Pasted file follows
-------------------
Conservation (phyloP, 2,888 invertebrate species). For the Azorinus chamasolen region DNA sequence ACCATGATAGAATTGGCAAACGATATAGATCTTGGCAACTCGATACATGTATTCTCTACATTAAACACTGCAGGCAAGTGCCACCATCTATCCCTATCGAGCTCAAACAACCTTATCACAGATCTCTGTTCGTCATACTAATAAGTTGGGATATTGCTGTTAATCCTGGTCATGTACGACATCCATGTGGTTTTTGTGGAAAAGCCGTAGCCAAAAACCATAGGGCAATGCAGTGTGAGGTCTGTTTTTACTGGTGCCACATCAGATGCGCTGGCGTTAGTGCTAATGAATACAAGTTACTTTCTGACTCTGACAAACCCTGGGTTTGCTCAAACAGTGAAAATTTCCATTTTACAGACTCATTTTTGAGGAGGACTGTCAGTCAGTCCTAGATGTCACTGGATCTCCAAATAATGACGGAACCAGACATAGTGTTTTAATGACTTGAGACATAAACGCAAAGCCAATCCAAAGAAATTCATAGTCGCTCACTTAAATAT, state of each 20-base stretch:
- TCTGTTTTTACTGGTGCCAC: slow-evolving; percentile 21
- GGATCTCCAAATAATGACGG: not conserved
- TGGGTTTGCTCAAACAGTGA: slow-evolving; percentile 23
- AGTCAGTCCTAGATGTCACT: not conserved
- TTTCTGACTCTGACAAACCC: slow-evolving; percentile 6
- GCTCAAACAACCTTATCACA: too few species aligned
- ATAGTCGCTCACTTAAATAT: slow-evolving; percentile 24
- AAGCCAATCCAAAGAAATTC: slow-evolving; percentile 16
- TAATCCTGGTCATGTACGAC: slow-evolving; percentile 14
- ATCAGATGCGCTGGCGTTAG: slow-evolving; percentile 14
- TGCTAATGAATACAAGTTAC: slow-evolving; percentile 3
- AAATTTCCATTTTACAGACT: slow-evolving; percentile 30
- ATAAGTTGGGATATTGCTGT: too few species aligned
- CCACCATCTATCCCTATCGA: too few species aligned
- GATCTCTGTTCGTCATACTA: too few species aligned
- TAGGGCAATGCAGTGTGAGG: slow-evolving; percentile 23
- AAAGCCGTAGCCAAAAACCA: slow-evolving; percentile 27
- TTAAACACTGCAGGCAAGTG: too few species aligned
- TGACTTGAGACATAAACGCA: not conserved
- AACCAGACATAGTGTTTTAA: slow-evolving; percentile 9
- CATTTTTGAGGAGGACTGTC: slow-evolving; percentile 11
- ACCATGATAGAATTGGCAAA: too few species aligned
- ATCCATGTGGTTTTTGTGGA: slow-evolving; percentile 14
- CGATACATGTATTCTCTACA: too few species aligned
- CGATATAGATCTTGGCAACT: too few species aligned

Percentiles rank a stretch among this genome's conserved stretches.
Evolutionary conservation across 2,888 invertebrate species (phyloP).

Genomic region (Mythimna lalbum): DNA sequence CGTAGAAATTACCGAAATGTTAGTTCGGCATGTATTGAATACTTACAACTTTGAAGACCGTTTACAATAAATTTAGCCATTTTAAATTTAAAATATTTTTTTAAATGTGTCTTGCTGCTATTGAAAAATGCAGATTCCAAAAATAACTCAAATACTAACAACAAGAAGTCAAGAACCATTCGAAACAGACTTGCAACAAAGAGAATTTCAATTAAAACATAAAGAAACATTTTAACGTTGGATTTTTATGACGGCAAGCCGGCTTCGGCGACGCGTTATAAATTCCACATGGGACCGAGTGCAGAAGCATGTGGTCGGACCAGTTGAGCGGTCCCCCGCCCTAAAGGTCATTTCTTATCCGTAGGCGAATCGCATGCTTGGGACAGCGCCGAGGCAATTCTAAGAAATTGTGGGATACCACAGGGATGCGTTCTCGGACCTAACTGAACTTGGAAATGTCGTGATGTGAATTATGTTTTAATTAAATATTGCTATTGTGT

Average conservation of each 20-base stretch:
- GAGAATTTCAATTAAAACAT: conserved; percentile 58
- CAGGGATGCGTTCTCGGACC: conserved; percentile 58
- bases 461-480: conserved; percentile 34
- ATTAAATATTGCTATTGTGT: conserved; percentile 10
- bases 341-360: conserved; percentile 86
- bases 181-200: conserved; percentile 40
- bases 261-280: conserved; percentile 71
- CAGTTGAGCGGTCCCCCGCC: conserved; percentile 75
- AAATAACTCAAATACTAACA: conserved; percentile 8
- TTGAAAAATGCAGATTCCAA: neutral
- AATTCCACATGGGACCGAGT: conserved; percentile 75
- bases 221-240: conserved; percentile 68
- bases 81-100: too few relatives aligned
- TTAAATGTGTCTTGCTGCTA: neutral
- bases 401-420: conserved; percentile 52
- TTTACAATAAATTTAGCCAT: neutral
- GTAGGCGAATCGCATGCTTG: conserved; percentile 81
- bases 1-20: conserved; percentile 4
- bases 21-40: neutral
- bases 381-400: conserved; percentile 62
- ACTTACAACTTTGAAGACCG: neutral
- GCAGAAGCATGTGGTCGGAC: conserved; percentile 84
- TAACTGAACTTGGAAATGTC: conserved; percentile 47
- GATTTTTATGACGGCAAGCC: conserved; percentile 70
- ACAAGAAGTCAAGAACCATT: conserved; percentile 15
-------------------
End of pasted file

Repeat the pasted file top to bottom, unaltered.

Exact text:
Conservation (phyloP, 2,888 invertebrate species). For the Azorinus chamasolen region DNA sequence ACCATGATAGAATTGGCAAACGATATAGATCTTGGCAACTCGATACATGTATTCTCTACATTAAACACTGCAGGCAAGTGCCACCATCTATCCCTATCGAGCTCAAACAACCTTATCACAGATCTCTGTTCGTCATACTAATAAGTTGGGATATTGCTGTTAATCCTGGTCATGTACGACATCCATGTGGTTTTTGTGGAAAAGCCGTAGCCAAAAACCATAGGGCAATGCAGTGTGAGGTCTGTTTTTACTGGTGCCACATCAGATGCGCTGGCGTTAGTGCTAATGAATACAAGTTACTTTCTGACTCTGACAAACCCTGGGTTTGCTCAAACAGTGAAAATTTCCATTTTACAGACTCATTTTTGAGGAGGACTGTCAGTCAGTCCTAGATGTCACTGGATCTCCAAATAATGACGGAACCAGACATAGTGTTTTAATGACTTGAGACATAAACGCAAAGCCAATCCAAAGAAATTCATAGTCGCTCACTTAAATAT, state of each 20-base stretch:
- TCTGTTTTTACTGGTGCCAC: slow-evolving; percentile 21
- GGATCTCCAAATAATGACGG: not conserved
- TGGGTTTGCTCAAACAGTGA: slow-evolving; percentile 23
- AGTCAGTCCTAGATGTCACT: not conserved
- TTTCTGACTCTGACAAACCC: slow-evolving; percentile 6
- GCTCAAACAACCTTATCACA: too few species aligned
- ATAGTCGCTCACTTAAATAT: slow-evolving; percentile 24
- AAGCCAATCCAAAGAAATTC: slow-evolving; percentile 16
- TAATCCTGGTCATGTACGAC: slow-evolving; percentile 14
- ATCAGATGCGCTGGCGTTAG: slow-evolving; percentile 14
- TGCTAATGAATACAAGTTAC: slow-evolving; percentile 3
- AAATTTCCATTTTACAGACT: slow-evolving; percentile 30
- ATAAGTTGGGATATTGCTGT: too few species aligned
- CCACCATCTATCCCTATCGA: too few species aligned
- GATCTCTGTTCGTCATACTA: too few species aligned
- TAGGGCAATGCAGTGTGAGG: slow-evolving; percentile 23
- AAAGCCGTAGCCAAAAACCA: slow-evolving; percentile 27
- TTAAACACTGCAGGCAAGTG: too few species aligned
- TGACTTGAGACATAAACGCA: not conserved
- AACCAGACATAGTGTTTTAA: slow-evolving; percentile 9
- CATTTTTGAGGAGGACTGTC: slow-evolving; percentile 11
- ACCATGATAGAATTGGCAAA: too few species aligned
- ATCCATGTGGTTTTTGTGGA: slow-evolving; percentile 14
- CGATACATGTATTCTCTACA: too few species aligned
- CGATATAGATCTTGGCAACT: too few species aligned

Percentiles rank a stretch among this genome's conserved stretches.
Evolutionary conservation across 2,888 invertebrate species (phyloP).

Genomic region (Mythimna lalbum): DNA sequence CGTAGAAATTACCGAAATGTTAGTTCGGCATGTATTGAATACTTACAACTTTGAAGACCGTTTACAATAAATTTAGCCATTTTAAATTTAAAATATTTTTTTAAATGTGTCTTGCTGCTATTGAAAAATGCAGATTCCAAAAATAACTCAAATACTAACAACAAGAAGTCAAGAACCATTCGAAACAGACTTGCAACAAAGAGAATTTCAATTAAAACATAAAGAAACATTTTAACGTTGGATTTTTATGACGGCAAGCCGGCTTCGGCGACGCGTTATAAATTCCACATGGGACCGAGTGCAGAAGCATGTGGTCGGACCAGTTGAGCGGTCCCCCGCCCTAAAGGTCATTTCTTATCCGTAGGCGAATCGCATGCTTGGGACAGCGCCGAGGCAATTCTAAGAAATTGTGGGATACCACAGGGATGCGTTCTCGGACCTAACTGAACTTGGAAATGTCGTGATGTGAATTATGTTTTAATTAAATATTGCTATTGTGT

Average conservation of each 20-base stretch:
- GAGAATTTCAATTAAAACAT: conserved; percentile 58
- CAGGGATGCGTTCTCGGACC: conserved; percentile 58
- bases 461-480: conserved; percentile 34
- ATTAAATATTGCTATTGTGT: conserved; percentile 10
- bases 341-360: conserved; percentile 86
- bases 181-200: conserved; percentile 40
- bases 261-280: conserved; percentile 71
- CAGTTGAGCGGTCCCCCGCC: conserved; percentile 75
- AAATAACTCAAATACTAACA: conserved; percentile 8
- TTGAAAAATGCAGATTCCAA: neutral
- AATTCCACATGGGACCGAGT: conserved; percentile 75
- bases 221-240: conserved; percentile 68
- bases 81-100: too few relatives aligned
- TTAAATGTGTCTTGCTGCTA: neutral
- bases 401-420: conserved; percentile 52
- TTTACAATAAATTTAGCCAT: neutral
- GTAGGCGAATCGCATGCTTG: conserved; percentile 81
- bases 1-20: conserved; percentile 4
- bases 21-40: neutral
- bases 381-400: conserved; percentile 62
- ACTTACAACTTTGAAGACCG: neutral
- GCAGAAGCATGTGGTCGGAC: conserved; percentile 84
- TAACTGAACTTGGAAATGTC: conserved; percentile 47
- GATTTTTATGACGGCAAGCC: conserved; percentile 70
- ACAAGAAGTCAAGAACCATT: conserved; percentile 15